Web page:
Review | Egg Island, by Sara Flemington

EggIslandEgg Island is a picaresque, coming-of-age novel about two teenagers on the road towards a mythical place called Egg Island, where reportedly, there’s a hole in the ozone. Julia believes her absentee father is on that island; Colt, whom she meets at a gas station, seems mostly along for the ride. Along the way, they meet random characters who spout bits of wisdom and a turtle they half-jokingly adopt as their child. They also eat cans of beans and tell random stories that seem imbued with layers of meaning about life and existence.

In short, Egg Island is the kind of novel I can imagine English classes mining for lots of rich material for discussion, and book clubs with a more literary bent having long, complex conversations over. Many readers will likely enjoy it. It’s not quite my kind of thing, but I can imagine finding it profound when I was in university, and it’s an engaging enough read that I finished the novel.

But it’s definitely the kind of story that will appeal to certain types of readers. I personally found Julia and Colt somewhat pretentious, but like in a Dawson’s Creek kind of way, in that I was likely just as pretentious when I was their age, and thought myself deep and profound. There’s that kind of youthful existentialism in both Julia and Colt. Julia goes through an entire dream sequence where she grows up, grows old, and dies, and the main takeaway is that she had died without ever having learned the meaning of life. In turn, Colt tells a whole complicated story about a man losing his grip on reality, only to later reveal it was an odd story involving his family.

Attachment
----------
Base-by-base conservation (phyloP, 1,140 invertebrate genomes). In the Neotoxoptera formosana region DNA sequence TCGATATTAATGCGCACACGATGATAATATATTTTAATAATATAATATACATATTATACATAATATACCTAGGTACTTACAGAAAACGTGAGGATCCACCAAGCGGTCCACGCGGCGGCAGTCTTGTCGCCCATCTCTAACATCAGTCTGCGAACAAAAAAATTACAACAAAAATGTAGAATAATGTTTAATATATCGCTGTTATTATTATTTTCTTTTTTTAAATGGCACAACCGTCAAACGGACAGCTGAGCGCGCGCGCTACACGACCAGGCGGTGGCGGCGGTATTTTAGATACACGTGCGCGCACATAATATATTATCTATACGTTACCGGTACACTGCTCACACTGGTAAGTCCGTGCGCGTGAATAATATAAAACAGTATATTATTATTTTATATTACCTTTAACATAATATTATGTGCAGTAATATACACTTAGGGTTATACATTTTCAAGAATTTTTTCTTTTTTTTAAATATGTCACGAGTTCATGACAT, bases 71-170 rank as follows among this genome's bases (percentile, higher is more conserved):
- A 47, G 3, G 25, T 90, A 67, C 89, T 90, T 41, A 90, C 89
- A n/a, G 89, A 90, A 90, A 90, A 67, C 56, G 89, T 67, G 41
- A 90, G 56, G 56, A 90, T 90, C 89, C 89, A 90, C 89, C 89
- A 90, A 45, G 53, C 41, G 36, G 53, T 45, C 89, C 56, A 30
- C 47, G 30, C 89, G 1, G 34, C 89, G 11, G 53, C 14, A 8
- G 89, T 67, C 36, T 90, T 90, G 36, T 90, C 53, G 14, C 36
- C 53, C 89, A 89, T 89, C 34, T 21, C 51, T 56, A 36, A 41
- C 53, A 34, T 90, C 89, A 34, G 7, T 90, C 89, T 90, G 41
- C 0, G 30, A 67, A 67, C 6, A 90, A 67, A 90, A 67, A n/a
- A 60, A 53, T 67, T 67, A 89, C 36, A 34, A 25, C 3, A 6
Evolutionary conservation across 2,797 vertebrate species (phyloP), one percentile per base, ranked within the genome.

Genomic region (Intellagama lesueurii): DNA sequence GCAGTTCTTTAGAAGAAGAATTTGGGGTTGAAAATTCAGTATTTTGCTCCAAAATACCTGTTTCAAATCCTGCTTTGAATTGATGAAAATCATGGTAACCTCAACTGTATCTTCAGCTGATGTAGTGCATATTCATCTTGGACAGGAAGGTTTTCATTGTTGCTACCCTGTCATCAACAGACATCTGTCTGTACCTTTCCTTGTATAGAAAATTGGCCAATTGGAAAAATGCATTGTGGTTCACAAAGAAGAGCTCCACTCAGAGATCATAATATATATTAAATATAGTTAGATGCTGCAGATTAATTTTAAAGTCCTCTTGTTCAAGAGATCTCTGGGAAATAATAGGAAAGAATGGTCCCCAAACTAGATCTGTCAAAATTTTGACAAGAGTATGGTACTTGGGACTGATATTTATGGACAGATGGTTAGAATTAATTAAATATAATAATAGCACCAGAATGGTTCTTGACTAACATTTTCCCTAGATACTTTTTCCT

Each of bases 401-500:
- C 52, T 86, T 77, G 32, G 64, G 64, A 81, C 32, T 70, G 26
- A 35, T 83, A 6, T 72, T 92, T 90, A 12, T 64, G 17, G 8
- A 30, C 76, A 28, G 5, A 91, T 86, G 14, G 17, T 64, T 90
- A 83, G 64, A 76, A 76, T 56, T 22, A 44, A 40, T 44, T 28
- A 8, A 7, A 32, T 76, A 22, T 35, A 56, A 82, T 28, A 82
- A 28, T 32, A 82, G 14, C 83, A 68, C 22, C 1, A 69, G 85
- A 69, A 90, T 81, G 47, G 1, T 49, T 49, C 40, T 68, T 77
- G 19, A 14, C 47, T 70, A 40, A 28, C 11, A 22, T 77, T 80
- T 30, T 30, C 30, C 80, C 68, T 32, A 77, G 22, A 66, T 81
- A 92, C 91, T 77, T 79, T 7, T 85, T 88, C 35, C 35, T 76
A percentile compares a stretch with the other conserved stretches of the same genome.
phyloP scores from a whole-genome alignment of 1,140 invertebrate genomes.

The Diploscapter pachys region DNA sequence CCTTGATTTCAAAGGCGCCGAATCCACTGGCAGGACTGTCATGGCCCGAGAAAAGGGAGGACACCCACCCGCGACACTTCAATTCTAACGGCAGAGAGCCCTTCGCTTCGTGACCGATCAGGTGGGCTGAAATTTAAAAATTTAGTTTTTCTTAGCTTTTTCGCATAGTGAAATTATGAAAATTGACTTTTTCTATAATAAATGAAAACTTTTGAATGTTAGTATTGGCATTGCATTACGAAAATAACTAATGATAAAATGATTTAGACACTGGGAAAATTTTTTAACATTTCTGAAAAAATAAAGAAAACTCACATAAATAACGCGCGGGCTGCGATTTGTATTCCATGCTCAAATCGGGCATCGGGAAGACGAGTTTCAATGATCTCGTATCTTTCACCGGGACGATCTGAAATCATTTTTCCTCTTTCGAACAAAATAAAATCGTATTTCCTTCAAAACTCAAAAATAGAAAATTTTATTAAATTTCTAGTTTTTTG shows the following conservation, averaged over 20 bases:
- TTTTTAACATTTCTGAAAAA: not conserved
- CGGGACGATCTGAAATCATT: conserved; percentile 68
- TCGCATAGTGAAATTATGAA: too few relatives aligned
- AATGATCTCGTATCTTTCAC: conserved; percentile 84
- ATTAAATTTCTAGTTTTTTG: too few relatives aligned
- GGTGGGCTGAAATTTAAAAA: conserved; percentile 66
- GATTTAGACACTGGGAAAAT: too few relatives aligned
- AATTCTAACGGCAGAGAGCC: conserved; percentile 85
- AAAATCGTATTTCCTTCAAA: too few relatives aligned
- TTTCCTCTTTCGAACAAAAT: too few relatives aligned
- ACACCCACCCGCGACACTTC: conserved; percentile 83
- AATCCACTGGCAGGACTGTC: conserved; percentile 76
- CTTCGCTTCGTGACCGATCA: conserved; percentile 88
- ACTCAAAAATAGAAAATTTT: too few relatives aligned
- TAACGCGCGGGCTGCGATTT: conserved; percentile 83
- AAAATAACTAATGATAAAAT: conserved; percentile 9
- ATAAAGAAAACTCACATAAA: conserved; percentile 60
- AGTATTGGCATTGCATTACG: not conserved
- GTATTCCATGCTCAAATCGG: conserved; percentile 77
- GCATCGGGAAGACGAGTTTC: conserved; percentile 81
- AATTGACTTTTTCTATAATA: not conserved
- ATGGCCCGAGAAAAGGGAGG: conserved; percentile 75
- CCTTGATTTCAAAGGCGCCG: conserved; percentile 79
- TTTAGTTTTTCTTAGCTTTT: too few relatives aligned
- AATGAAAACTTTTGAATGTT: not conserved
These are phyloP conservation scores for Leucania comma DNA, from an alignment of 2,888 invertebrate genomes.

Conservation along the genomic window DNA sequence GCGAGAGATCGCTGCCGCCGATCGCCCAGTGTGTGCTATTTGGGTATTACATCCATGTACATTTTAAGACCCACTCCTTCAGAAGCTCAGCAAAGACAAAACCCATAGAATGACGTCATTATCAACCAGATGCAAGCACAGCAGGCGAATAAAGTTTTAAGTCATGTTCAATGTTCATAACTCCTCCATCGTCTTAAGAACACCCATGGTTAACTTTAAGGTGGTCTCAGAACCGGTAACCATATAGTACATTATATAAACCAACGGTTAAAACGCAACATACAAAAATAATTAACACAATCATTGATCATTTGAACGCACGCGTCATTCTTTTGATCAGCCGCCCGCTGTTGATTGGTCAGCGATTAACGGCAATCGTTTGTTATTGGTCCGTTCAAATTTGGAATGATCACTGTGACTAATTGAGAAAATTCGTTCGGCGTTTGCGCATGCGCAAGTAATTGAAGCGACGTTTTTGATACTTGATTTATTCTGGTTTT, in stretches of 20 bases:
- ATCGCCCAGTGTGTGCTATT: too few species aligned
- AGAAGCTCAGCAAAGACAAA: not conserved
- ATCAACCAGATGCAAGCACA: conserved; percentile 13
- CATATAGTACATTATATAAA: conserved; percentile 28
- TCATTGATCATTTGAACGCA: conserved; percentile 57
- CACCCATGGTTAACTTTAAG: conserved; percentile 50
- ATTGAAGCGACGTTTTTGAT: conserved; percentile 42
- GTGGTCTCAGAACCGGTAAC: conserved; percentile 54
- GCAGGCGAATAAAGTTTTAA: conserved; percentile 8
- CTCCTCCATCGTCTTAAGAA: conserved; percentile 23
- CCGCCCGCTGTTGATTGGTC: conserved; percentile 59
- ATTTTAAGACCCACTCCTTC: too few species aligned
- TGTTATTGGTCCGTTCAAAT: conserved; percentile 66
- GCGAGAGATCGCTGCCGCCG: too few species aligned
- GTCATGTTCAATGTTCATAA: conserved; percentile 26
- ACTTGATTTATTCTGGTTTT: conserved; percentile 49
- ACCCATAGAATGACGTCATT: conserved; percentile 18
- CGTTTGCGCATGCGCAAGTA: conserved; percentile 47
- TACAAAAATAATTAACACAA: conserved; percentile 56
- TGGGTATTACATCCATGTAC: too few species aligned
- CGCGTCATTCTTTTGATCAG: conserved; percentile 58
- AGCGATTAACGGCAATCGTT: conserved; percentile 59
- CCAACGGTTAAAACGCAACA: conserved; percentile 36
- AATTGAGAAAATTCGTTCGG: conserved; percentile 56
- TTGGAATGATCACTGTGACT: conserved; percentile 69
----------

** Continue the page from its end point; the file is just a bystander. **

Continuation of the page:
The novel ends with a fitting sense of open-ended resolution. Whatever change Julia and Colt have experienced is subtle, but their impact on each other seems profound.

Overall, I found it okay. It’s not quite absurd enough to really push the envelope, not quite heartfelt enough to really tug at the heartstrings, not quite funny enough to be truly entertaining, and not quite clever enough to really stand out in terms of literary form. It’s quiet with just enough of an edge that you know the tone the author meant to set. Like I said, I think some readers will find it brilliant, and will find lots of things to talk about in their reading of it. I’m just not one of them.


Thank you to Dundurn Press for a copy of this book in exchange for an honest review.

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